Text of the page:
The Student News Site of Grand Valley State University

Grand Valley Lanthorn

The Student News Site of Grand Valley State University

Grand Valley Lanthorn

The Student News Site of Grand Valley State University

Grand Valley Lanthorn

Ottawa County officials slash Department of Public Health’s budget

Courtesy/ Live

The Ottawa County Department of Public Health finds itself in a mass of fiscal red tape as county administrators make significant cuts to the developing budget. Headed by Board Chairman Joe Moss and Administrator John Gibbs, the county’s general fund contribution to the health department is proposed to decrease by nearly $4 million. After considering other sources of funding, this will leave the department with a working budget of $3.8 million. 

Gibbs requested Health Officer Adeline Hambley to present an outline of spending for the upcoming fiscal year limited to $2.5 million general fund dollars by Thursday, Aug. 31. 

In the document, Hambley claims the health department would be forced to close its doors in a matter of weeks if it was to work within the proposed budget, even after maintaining only essential services. 

“Commissioner Moss’ proposal would slash (funding) from a $6.4 million total general fund contribution to a total of $2.5 million, a reduction of over 60 percent,” Hambley wrote to Gibbs, as reported by The Holland Sentinel. “This action brings the total operating budget for 2024 to $500,000 less than the 2009 budget, which was during the worst economic conditions the United States has experienced since the Great Depression.”

County representatives have refuted Hambley’s assertions made both to the media and in the aforementioned document, calling the claims “patently false” and “fear-mongering.” The county made its rebuttal through a document released on the official county website on Monday, Aug. 28. Although no particular individual was listed in accordance with the release, Gibbs and Moss were listed as media contacts. 

“In line with fiscal responsibility and making the most of taxpayer dollars, the County is requiring that the general fund contribution to (the Department of Public Health’s) budget return to average pre-COVID levels,” Ottawa County said in Monday’s release. “This is a process all American families and businesses are going through, and it will not result in the discontinuation of any mandated services, and especially not the closure of the Public Health Department.”

Hambley took to social media to communicate her opinions on the proposed budget cuts, making nearly two dozen posts before her access to the health department’s social media pages was disabled Monday afternoon according to ABC13.

Notably, Hambley is also involved in an ongoing lawsuit against the Ottawa County Board of Commissioners linked to the far-right organization Ottawa Impact. Hambley filed on the basis that such members have inappropriately interfered with her ability to do her job in order to appoint a more preferred candidate.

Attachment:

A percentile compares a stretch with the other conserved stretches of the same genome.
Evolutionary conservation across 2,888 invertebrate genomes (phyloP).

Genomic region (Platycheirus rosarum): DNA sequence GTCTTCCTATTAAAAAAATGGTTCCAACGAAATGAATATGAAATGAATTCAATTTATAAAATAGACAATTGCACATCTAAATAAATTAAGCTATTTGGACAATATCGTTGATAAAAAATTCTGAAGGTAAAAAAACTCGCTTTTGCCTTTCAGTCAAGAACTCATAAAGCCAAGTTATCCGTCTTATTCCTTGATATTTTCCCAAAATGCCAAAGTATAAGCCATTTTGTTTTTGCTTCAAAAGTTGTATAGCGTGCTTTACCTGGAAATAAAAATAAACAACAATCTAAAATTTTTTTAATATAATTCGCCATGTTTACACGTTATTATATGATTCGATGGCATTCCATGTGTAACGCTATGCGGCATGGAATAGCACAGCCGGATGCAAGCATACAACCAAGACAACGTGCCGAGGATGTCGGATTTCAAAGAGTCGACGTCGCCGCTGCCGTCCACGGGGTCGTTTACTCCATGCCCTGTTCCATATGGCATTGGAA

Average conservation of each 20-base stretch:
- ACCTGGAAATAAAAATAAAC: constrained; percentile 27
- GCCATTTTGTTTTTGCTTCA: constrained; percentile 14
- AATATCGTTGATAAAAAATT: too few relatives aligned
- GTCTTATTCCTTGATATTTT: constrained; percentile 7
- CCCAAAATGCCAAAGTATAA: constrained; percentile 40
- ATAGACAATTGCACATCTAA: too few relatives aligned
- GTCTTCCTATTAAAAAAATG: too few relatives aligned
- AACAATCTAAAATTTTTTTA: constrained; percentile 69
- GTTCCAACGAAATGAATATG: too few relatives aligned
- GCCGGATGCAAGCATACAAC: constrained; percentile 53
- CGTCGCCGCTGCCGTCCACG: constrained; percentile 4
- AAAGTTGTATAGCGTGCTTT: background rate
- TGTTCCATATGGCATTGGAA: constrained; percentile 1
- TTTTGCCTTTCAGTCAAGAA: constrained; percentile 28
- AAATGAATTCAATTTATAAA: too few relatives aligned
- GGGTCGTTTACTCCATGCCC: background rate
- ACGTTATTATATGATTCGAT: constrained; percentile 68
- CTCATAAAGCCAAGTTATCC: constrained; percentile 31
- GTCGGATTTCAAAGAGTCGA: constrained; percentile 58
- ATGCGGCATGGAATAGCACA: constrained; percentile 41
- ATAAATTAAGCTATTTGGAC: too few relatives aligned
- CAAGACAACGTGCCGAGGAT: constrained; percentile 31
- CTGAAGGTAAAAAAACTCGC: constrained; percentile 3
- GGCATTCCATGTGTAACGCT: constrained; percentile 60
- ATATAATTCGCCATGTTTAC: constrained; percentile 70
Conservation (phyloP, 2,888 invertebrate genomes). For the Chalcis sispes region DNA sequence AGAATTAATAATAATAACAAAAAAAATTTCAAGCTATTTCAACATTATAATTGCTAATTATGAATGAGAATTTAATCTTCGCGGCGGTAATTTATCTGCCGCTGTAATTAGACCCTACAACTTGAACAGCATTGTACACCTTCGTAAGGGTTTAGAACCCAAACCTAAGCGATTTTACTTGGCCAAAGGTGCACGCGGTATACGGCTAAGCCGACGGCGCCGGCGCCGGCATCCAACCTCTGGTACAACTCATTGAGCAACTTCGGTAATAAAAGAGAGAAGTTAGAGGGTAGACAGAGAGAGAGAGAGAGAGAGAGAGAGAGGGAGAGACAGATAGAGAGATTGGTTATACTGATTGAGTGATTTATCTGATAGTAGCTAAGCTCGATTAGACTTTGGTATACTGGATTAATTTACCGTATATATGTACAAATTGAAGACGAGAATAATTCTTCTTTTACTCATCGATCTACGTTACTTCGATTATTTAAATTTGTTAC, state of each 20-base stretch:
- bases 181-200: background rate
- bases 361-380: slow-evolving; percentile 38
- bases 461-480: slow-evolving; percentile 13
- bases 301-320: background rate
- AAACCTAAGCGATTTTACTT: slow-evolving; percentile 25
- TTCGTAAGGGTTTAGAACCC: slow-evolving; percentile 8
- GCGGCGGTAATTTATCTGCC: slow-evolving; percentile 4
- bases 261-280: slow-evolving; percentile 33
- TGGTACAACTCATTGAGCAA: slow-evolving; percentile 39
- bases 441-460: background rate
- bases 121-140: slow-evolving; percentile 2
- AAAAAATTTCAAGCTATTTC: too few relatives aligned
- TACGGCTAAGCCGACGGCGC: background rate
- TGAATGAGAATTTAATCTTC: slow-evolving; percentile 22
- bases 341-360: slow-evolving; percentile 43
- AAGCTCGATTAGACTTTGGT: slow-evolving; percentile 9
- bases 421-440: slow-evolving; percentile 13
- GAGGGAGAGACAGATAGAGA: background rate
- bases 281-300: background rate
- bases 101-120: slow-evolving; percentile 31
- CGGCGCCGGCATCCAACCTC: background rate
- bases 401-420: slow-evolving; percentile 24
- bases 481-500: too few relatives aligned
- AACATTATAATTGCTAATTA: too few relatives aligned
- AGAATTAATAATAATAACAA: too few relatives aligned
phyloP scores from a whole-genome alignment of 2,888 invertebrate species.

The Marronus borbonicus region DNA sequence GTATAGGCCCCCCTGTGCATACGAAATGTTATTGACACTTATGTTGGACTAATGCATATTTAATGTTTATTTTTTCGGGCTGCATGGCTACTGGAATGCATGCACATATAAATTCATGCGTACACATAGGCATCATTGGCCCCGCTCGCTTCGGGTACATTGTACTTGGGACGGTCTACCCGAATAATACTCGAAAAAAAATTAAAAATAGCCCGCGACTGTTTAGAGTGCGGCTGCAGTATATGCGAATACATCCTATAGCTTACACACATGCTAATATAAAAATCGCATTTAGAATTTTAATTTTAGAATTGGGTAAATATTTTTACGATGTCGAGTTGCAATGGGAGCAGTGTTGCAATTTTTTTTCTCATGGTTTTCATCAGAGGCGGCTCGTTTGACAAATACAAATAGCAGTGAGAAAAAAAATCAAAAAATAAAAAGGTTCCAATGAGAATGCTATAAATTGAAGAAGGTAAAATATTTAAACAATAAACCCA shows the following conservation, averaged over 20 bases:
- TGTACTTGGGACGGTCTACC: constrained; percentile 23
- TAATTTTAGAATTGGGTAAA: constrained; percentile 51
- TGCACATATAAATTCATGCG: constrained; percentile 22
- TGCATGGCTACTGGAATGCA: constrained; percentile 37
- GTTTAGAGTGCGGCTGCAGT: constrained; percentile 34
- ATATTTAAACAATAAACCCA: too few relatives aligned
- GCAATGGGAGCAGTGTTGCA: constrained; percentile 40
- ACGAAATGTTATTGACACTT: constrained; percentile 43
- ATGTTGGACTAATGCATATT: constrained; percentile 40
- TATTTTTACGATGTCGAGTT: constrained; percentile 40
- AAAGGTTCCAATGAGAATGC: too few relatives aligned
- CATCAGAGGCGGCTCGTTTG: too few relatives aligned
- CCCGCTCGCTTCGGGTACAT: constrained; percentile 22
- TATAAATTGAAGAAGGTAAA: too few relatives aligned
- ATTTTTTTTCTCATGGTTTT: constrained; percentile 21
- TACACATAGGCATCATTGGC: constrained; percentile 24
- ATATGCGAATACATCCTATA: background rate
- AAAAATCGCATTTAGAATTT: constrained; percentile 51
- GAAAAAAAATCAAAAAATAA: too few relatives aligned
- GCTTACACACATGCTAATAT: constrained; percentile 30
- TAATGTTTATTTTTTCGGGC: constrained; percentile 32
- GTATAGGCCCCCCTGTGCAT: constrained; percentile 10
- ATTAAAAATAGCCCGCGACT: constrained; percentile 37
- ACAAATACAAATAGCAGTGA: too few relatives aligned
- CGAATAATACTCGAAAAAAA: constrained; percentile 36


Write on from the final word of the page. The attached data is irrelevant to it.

“If the Commission moves forward with this level of budget-slashing, I believe it will be a clear act of unlawful retaliation against me for bringing a wrongful termination suit for attempting to remove me as the appointed Administrative Health Officer, and for the trial court’s decision to grant me judgment on that claim,” Hambley wrote on the department’s Facebook page prior to termination of her access. 

At the time of Hambley’s demotion, Director of Grand Valley State University’s Masters of Public Health Program director Ranelle Brew declined to comment for the Grand Valley Lanthorn on behalf of herself and other faculty members in the department. Brew stated it would not be professionally appropriate to comment on the conflict at the Health Department out of respect to their relationship with the program. 

The contention took a surprising turn on Wednesday, Aug. 30, as Hambley announced the Ottawa County Health Department would no longer be consulting on the budget matter. WoodTV reports that Ottawa County Fiscal Services will now be taking control of the creation of the new budget under the direction of Gibbs, despite Hambley’s alleged willingness to continue the conversation of such matters. 

Uncertainty for the future of the Ottawa County Department of Public Health may be concerning for some members of the GVSU community, specifically those impacted by low income who rely on the free services provided by the department. 

 Assistant Vice President for Student Affairs, Well-Being and Inclusion Kate Harmon said it is unclear what role the university will play in response to proposed changes. 

“Because it is so early, we don’t know yet,” Harmon said. “We are carefully monitoring the situation.” 

Harmon said GVSU still plans to continue its partnership with the health department in offering free STI testing for students for the foreseeable future.

More to Discover